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SMPGs – The Heart of SENG

By The SENG BOD Team.

“The concept appears to be a paradox: ‘Instruction’ and ‘conversation’ are often antithetical, the one implying authority and planning, the other equality and responsiveness. The task of teaching is to resolve this paradox. To most truly teach, one must converse; to truly converse is to teach.” (Tharp, Estrada, Stoll Dalton and Yamauchi, 2000, pp. 32-33)

SENG Model Parent Groups (SMPGs) are the heart of SENG. The objective of these facilitator guided groups is to unite diverse caregivers of complex, gifted children and provide space for each of us to learn from one another’s expertise and experiences in a nurturing, non-judgmental environment. While not counseling or therapy sessions, SMPGs provide space for critical conversations on how to best support the healthy social and emotional development of individual gifted youth.

In many ways, by encouraging authentic dialogue among caregivers, SMPGs promote harmony and are a model of the continued evolution SENG would like to see occur both in classrooms and society.

Last year, SENG engaged in a comprehensive evaluation of the SMPG program. We collected quantitative and qualitative data from active SMPG facilitators and recent participants via both surveys and interviews. The anonymous surveys encouraged honest, unfiltered responses and attempted to prevent positive self impression response distortion. Here are a few highlights of what we learned.

SMPG Participants Report Transformational Experiences. All but one survey participant reported their SMPG experiences exceeded expectations. Additionally, participants rated their facilitators’ skills nearly uniformly as superior. Here is an example of the of feedback we received:

“This group was SO badly needed for my family. Other families I know need a group like this too, but this particular time did not work out. I wish everyone with challenging gifted kids could attend this program!”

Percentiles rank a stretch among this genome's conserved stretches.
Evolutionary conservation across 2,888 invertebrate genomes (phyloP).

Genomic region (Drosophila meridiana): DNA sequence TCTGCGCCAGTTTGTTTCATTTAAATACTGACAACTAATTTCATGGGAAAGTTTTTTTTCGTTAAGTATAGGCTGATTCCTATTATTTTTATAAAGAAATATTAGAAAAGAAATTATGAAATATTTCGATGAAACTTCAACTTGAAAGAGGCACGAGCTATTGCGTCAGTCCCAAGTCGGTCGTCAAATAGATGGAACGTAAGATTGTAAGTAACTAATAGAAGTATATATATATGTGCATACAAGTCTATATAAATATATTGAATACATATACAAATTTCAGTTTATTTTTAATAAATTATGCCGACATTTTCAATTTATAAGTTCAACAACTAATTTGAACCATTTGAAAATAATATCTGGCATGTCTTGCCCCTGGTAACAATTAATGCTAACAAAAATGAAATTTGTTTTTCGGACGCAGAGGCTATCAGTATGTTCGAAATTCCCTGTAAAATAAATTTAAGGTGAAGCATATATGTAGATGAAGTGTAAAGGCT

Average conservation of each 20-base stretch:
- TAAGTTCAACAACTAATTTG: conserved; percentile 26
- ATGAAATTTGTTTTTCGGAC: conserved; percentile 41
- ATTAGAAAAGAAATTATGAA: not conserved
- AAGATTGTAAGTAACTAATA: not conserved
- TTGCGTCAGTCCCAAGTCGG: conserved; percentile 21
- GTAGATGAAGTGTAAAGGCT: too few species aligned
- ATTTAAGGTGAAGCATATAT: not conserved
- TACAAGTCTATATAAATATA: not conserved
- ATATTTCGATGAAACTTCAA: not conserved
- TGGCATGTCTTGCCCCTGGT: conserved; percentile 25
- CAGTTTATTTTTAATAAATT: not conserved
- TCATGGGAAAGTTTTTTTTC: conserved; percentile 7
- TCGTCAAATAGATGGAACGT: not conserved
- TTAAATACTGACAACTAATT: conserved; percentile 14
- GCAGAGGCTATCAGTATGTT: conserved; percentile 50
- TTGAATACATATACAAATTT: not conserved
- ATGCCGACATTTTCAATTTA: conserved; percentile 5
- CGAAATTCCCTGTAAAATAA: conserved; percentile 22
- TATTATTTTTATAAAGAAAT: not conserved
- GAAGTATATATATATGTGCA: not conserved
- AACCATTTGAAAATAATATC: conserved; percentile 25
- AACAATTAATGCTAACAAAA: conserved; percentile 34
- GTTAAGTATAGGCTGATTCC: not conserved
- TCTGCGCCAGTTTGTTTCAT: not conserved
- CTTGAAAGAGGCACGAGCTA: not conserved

SMPG Facilitators Hold Tremendous Expertise and are Mission-Focused. While SMPG facilitators are not trained as clinicians, approximately eighty percent have more than twenty-six hours of formal professional development in the field of gifted. Moreover, nearly two-thirds of participants rated their SMPG experiences as “delightful” or perfect on our Likert scale. The survey also reinforced our perceptions that facilitators are mission-driven. When asked why they facilitate groups, facilitator explanations align with the purpose of SMPGs: to grow understanding of gifted children, remind parents they are not alone and create safe spaces for parents to connect and share.

This year, SENG is prioritizing taking better care of our SMPG Facilitators. Here are a few things to keep an eye out for:

· More opportunities for SMPG Facilitators to connect, share latest research and best practices (including an exclusive, facilitators only event at conference).

· Additional SMPG marketing and promotion support.

· Increased administrative support, including with registration and book distribution logistics.

· Focused attention on recognizing the contributions and achievements of expert facilitators.

· Creation of an SMPG Board Champion Position.

The Launch of SMPG PLUS+ Parent Retreats

In response to feedback from both facilitators and participants, SENG will be piloting a one day SMPG PLUS+ Parent Retreat in 2016. This workshop format will cover core SMPG topics. The structure will alternate discussion with frequent breaks for movement, meditation, lunch and to connect with family at home throughout the day. While the discussions will be structured in a similar manner to the traditional SMPG model, parents will be held in the comfort of tribe for a full day (8am-4:30pm). We expect this format will help us reach families whose schedules do not align with the traditional eight-ten week program. Our goal will be for all to leave feeling relaxed, replenished and empowered with expanded community and expertise. We already have three SMPG + Retreats scheduled for May. Keep a lookout for more to come!

In Gratitude,


Reference: Tharp, R.G., Estrada, P., Dalton, S.S., & Yamauchi, L.A. (2000). Teaching Transformed. Boulder, CO: Westview Press.

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